Polly Rodriguez, 34, CEO of vibrator startup Unbound (pictured) was called by a Gen Z’er on a Saturday demanding to know how the company would support Black Lives Matter
Lola Priego, 31, CEO of test start-up Base (pictured), received a Slack message from a Gen Z employee giving her a job to do
Ali Kriegsman, 30, co-founder of retail tech company Bulletin, still doesn’t know how to react when her employees started asking for paid time off for illnesses her generation would endure, like menstrual cramps and menstruation. anxiety attacks.
She said a typical call, usually sent by text, reads: “Hey, I woke up and I’m not mentally well – I’m not going in today.”
While Kriegsman admires their efforts to prioritize their well-being, she knows that distributing an extra PTO could reduce profits. She appreciates the effort to separate work and personal life, a gap that is difficult to maintain in the digital age.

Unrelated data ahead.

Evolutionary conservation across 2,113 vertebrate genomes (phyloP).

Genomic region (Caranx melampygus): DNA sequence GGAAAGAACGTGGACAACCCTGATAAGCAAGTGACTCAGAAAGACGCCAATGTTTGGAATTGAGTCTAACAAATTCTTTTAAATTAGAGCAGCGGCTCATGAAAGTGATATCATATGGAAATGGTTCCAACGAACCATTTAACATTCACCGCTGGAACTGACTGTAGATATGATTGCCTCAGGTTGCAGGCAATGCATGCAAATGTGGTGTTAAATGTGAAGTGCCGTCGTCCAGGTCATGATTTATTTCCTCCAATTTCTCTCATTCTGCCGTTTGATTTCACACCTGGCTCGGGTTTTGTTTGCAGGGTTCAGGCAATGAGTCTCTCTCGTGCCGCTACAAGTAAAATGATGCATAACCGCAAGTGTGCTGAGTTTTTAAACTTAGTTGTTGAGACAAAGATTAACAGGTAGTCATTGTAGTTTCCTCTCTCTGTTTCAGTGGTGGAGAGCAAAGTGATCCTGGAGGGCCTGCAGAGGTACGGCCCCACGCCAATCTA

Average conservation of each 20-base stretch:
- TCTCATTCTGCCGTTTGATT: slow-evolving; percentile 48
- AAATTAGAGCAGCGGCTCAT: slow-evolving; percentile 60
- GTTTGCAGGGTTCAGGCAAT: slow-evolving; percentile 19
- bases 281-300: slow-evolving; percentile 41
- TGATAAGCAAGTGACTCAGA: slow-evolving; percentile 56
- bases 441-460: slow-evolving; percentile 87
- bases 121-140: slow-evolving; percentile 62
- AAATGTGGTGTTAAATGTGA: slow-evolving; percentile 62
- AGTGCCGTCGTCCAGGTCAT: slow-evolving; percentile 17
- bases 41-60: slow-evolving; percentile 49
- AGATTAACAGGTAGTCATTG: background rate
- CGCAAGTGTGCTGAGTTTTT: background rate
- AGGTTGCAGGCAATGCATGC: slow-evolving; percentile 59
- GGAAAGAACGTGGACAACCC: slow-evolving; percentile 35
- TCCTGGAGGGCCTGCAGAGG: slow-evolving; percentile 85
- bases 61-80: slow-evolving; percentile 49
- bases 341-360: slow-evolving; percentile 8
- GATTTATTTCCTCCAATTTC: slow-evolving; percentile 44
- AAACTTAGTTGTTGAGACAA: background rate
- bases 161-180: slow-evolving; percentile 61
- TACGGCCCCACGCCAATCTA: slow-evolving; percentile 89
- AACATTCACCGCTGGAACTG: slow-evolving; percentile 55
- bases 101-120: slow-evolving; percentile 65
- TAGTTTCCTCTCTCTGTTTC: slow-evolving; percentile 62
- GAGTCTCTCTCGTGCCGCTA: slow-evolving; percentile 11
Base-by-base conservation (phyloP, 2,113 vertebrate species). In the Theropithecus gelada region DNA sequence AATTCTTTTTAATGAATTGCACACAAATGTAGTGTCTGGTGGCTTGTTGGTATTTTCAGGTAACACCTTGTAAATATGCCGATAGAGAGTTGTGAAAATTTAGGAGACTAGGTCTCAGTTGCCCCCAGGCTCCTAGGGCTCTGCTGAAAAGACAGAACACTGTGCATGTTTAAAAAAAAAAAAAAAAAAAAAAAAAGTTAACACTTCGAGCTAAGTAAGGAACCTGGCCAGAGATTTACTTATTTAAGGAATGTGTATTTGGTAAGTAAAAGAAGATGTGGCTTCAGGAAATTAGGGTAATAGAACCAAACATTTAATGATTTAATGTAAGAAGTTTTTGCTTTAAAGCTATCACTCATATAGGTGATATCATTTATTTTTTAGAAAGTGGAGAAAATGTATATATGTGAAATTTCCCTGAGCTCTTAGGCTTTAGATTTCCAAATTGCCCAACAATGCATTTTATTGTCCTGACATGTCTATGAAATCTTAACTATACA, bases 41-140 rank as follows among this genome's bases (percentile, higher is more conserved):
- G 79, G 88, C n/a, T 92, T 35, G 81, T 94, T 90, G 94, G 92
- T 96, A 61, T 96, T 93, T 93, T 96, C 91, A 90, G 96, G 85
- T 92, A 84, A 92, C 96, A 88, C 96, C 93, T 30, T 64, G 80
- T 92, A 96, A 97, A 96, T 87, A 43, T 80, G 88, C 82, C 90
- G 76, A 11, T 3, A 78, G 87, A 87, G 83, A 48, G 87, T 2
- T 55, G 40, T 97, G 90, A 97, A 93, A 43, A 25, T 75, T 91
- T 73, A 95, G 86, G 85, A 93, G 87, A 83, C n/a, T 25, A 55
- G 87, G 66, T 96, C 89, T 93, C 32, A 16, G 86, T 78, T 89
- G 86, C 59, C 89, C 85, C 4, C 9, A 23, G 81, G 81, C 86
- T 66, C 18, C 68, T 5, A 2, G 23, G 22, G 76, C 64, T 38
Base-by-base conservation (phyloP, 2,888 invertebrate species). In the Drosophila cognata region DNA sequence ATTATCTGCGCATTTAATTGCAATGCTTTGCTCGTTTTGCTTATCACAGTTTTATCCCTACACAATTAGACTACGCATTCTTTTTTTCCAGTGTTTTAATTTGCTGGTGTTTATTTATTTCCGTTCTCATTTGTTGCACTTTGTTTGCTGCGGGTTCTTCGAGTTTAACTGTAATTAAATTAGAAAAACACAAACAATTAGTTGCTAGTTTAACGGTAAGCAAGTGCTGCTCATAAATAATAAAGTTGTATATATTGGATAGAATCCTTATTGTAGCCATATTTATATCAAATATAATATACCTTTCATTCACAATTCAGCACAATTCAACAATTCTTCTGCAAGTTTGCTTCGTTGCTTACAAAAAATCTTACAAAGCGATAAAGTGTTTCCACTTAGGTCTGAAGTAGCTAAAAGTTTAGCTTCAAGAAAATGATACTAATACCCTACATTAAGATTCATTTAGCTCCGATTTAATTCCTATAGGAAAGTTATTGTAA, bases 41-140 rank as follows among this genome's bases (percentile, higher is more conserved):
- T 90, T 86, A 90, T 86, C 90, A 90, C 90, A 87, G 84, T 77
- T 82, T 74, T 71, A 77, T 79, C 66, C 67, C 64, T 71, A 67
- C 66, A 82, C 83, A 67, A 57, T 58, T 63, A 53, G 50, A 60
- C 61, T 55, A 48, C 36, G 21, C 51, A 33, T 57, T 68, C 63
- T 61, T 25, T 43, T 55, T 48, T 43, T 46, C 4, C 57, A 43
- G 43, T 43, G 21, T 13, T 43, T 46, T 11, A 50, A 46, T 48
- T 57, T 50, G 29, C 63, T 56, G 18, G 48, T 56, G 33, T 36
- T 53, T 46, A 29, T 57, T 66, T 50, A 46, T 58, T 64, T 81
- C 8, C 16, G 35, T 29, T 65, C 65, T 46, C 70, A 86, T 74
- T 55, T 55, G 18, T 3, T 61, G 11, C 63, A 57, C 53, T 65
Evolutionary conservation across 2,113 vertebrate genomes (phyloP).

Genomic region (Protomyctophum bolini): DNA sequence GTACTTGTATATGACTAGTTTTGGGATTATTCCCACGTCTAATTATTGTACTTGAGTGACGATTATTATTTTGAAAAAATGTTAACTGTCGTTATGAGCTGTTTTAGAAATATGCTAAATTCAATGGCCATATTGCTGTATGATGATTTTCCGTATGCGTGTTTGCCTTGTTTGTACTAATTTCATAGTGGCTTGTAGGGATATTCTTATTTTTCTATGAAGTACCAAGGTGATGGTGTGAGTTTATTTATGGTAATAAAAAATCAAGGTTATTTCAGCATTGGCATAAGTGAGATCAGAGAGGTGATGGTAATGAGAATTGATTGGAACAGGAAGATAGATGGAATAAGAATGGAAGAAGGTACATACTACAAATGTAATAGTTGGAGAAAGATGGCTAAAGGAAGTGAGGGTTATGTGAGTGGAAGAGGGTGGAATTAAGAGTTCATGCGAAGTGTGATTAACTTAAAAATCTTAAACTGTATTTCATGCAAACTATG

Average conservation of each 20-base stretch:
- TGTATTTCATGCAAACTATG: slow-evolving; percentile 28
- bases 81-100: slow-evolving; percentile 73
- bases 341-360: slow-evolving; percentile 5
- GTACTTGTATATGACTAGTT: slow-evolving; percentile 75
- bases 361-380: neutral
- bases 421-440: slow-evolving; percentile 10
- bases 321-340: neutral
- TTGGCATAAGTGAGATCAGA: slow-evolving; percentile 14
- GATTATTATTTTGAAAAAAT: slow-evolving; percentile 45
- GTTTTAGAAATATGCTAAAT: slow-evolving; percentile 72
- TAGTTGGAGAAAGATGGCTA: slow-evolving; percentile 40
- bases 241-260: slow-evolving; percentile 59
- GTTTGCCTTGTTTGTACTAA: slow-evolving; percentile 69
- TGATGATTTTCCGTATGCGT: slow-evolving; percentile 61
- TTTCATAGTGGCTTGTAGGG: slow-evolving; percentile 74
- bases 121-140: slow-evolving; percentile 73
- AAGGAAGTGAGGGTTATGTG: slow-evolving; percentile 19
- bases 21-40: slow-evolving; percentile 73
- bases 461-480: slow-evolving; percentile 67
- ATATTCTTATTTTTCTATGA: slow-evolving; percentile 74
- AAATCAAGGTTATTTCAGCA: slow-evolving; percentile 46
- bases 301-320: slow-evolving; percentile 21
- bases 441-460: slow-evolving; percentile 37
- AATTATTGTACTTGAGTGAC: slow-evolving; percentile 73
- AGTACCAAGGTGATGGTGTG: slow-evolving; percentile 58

Like other managers, however, she is caught off guard by the generation’s outspoken way of speaking out and how they flout the social norms of the traditional hierarchy of work. The schism is great although many bosses are young millennials themselves – those born between 1981 and 1996.
“As an entrepreneur, sometimes I want to step back from managing my team because my period makes me super hormonal,” she told The Times. “But I’m in a position where I have to get through.”
Tero Isokauppila, 37, told The Times that a junior staff member at his food company urged him to post a black square showing his support for the movement on his social media.
Maternity startup co-founder Oula recalled Slack messages from one of her youngest employees asking what the company could do in solidarity with Asian Americans after a series of shootings at spas in the Atlanta area.